Even if Argentina defaults for the ninth time in its history, creditors say the issue could be cured quickly as the two sides work to restructure US$65 billion in overseas bonds.
While some kind of default in Argentina is likely, investors said a default wouldn’t be immediately followed by litigation because taking legal action amid the talks solves nothing, creditors including Guggenheim’s Mark Walker said in a Wilson Center webinar on Thursday.
Argentina and its bondholders aren’t likely to reach a deal before May 22, when a grace period on US$500 million in overdue interest ends. While Argentina will be in default if it doesn’t pay or reach an agreement by that date, there’s a desire to resolve the negotiations, Greylock’s Hans Humes said in the online event.
“It’s going to be difficult for Argentina to avoid some sort of hard default,” Humes said. “Though any kind of default event can be cured in short order.”
Humes, whose fund belongs to the Argentina Creditor Committee bondholder group and is involved in the talks, said that a resolution was in all parties’ best interest, and that greater flexibility was needed by both sides to reach an agreement.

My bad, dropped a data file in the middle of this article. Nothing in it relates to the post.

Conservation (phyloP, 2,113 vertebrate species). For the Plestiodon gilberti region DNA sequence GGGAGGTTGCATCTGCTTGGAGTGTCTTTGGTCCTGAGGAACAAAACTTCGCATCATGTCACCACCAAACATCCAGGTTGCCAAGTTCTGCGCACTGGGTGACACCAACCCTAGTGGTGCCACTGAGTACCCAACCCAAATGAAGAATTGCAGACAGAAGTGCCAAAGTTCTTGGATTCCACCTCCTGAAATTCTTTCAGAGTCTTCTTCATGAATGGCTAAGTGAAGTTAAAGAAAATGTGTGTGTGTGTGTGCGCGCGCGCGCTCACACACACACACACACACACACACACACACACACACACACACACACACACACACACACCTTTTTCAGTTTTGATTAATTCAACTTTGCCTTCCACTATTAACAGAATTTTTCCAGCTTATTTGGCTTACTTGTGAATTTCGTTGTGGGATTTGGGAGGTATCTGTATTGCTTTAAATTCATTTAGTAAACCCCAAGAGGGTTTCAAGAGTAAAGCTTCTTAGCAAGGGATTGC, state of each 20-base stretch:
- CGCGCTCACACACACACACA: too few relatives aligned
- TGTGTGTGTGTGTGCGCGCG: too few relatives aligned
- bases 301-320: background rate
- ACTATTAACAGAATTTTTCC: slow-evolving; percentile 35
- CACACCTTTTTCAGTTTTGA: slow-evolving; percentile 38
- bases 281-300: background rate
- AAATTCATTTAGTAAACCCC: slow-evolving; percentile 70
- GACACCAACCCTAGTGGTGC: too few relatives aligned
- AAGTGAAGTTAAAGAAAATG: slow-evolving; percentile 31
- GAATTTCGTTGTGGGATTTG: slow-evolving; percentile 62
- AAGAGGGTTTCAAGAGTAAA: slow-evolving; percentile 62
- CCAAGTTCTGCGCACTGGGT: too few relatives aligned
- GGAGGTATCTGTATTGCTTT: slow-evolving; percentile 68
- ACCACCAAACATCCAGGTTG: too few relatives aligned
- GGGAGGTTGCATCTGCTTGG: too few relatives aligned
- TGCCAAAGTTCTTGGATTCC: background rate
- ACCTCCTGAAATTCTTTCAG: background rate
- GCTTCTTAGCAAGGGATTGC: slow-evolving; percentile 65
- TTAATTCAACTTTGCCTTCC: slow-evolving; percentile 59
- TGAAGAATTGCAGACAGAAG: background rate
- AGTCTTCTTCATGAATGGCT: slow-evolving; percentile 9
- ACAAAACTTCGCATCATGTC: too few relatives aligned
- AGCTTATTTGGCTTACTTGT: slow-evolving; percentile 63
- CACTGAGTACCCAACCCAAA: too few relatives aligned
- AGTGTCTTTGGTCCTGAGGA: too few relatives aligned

“I would hate to have something as disorderly as a hard default,” Humes said.
Argentina is planning to extend the deadline for creditors to consider an initial debt restructuring offer into early June as both sides need more time to reach a deal, according to people with direct knowledge of the matter.
The government will stick to the same offer it presented in mid-April, allowing several more weeks for talks between the parties to continue, said the people, who could not be named because the negotiations are private. In the meantime, Argentina plans to miss a delayed interest payment on about US$500 million due Friday, the people said.
Government officials, who are still digesting the bondholder counteroffers received last week, don’t plan on presenting their own new proposal for now as both sides remain far apart on the net present value needed to reach a deal, the people added. The talks may be extended by at least 10 days, one of them said.
by Scott Squires, Bloomberg